Pa. in the spotlight with 2 House races

Patrick Meehan hugs his wife, Carolyn, after announcement at their Upper Darby home.
Patrick Meehan hugs his wife, Carolyn, after announcement at their Upper Darby home.
Posted: September 15, 2009

Brace yourselves, suburban voters. It's happening again.

Former U.S. Attorney Pat Meehan's entrance yesterday into the Delaware County-based 7th Congressional District race, following U.S. Rep. Jim Gerlach's decision to vacate his 6th District seat in the western suburbs, means that southeastern Pennsylvania will likely host another proxy war between the national political parties in 2010.

Meehan, a well-known Republican, declared his candidacy standing outside his Upper Darby home with his wife and three sons by his side. "I have looked the citizens of this commonwealth in the eyes as they shared with me their deepest fears and their greatest hopes," he said. "They have told me they feel as if their voice just isn't being heard in Washington, that the representatives they have elected have sold them out to the special interests, and that government now seems to be something that's imposed upon them, rather than something that's working for them."

Meehan, Delaware County district attorney before President George W. Bush appointed him U.S. attorney in 2001, gives Republicans a solid chance at taking back the seat they lost in 2006, when Democrat Joe Sestak defeated 10-term Rep. Curt Weldon. Sestak, elected to a second term last year by a nearly 20-point margin, is not seeking re-election, choosing instead to challenge U.S. Sen. Arlen Specter in the Democratic primary.

As a result, both districts are up for grabs, unlike most congressional districts, where the winner can often be predicted well in advance of the election.

Huge amounts of outside cash and resources are expected to pour into the region next year, similar to 2006, when the congressional races in the Philadelphia suburbs were among the most competitive in the nation.

Gerlach, a four-term Republican who has long been targeted by Democrats, is giving up his seat to run for governor.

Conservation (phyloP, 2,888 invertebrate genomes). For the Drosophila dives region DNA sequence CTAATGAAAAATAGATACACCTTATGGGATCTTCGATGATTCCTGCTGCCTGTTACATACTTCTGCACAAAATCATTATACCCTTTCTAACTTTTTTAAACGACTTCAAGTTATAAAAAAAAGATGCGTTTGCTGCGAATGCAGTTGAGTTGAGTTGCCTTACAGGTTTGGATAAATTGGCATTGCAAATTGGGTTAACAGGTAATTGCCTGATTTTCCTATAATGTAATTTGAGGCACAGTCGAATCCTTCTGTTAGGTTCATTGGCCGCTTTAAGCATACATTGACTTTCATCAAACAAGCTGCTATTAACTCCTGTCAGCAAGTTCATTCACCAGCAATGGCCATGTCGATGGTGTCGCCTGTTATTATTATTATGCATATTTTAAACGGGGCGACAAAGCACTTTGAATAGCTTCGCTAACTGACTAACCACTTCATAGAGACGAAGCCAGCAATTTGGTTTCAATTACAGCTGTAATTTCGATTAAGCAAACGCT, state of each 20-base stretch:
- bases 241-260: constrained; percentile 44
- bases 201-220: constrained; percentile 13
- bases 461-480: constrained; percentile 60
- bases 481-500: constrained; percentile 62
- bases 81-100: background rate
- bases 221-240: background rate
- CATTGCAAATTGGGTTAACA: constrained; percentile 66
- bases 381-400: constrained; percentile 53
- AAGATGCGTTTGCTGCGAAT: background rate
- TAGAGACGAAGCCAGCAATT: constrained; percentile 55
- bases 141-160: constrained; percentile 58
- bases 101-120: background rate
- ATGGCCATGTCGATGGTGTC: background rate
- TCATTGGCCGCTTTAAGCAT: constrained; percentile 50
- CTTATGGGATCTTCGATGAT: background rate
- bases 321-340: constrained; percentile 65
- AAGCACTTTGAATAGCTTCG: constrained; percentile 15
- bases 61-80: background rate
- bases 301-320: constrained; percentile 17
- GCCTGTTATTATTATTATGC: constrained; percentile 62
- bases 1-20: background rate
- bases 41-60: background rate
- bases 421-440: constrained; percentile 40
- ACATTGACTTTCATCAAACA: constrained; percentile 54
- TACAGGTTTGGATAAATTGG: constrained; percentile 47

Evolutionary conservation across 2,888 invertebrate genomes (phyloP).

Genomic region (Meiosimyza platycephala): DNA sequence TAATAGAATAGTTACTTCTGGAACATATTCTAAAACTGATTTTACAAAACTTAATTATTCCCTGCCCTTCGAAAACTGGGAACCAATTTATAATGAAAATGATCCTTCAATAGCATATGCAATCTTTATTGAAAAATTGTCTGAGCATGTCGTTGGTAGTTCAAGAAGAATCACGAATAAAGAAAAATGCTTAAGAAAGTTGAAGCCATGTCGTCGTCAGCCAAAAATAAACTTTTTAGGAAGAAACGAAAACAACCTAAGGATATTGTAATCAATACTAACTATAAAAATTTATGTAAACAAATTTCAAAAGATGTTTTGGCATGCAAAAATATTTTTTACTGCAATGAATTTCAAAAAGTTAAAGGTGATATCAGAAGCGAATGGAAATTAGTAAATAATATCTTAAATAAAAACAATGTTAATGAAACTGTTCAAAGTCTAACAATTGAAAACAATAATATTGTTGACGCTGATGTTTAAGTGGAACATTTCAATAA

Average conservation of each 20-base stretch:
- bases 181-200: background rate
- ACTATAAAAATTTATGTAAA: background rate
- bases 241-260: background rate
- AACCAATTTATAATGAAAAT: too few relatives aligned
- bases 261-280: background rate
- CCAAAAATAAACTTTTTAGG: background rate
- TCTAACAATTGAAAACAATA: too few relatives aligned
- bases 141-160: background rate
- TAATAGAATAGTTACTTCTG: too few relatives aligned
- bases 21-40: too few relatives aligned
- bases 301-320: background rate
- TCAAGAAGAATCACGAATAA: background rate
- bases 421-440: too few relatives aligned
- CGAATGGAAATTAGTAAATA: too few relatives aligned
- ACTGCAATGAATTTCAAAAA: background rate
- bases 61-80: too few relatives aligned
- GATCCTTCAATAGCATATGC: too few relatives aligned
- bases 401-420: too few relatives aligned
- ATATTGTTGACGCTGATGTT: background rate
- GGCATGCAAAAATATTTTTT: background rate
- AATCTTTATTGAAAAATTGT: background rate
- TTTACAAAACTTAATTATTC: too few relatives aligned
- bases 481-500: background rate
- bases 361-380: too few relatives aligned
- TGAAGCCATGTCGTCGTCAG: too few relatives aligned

"These will be some really expensive races," said Christopher Borick, director of Muhlenberg College's Institute of Public Opinion. "Both parties believe that they have a claim to winning."

Yesterday, in a speech to local GOP heavyweights, Meehan focused on fiscal conservatism and smaller government. He said "unchecked spending" was leading to a massive debt load "that our children and their children will carry around their necks like a millstone for generations."

Wally Nunn, former Delaware County Council chairman who lived next door to Meehan for 20 years, said that message might sound good to voters next year.

"None of us can think we can keep spending money like this," Nunn said of federal spending.

President Obama carried the district last year with 56 percent of the vote, but Republicans still outnumber Democrats there.

Meehan was considering running for governor, but is now backing Attorney General Tom Corbett in that race.

On the Democratic side, state Rep. Bryan Lentz, an Iraq war veteran and former Philadelphia prosecutor, has been staffing up to run for the 7th District seat. State Rep. Greg Vitali has also expressed some interest.

Gerlach's district includes parts of Chester, Berks and Montgomery counties. Republican Steve Welch, a Phoenixville businessman who initially planned to run in the 7th District, said last weekend that he'd run in the 6th. Also seeking the GOP nomination are Chester County's recorder of deeds, Ryan Costello, and state Rep. Curt Schroder.

Former Inquirer editorial writer Doug Pike and Iraq veteran Manan Trivedi are vying for the Democratic nod.

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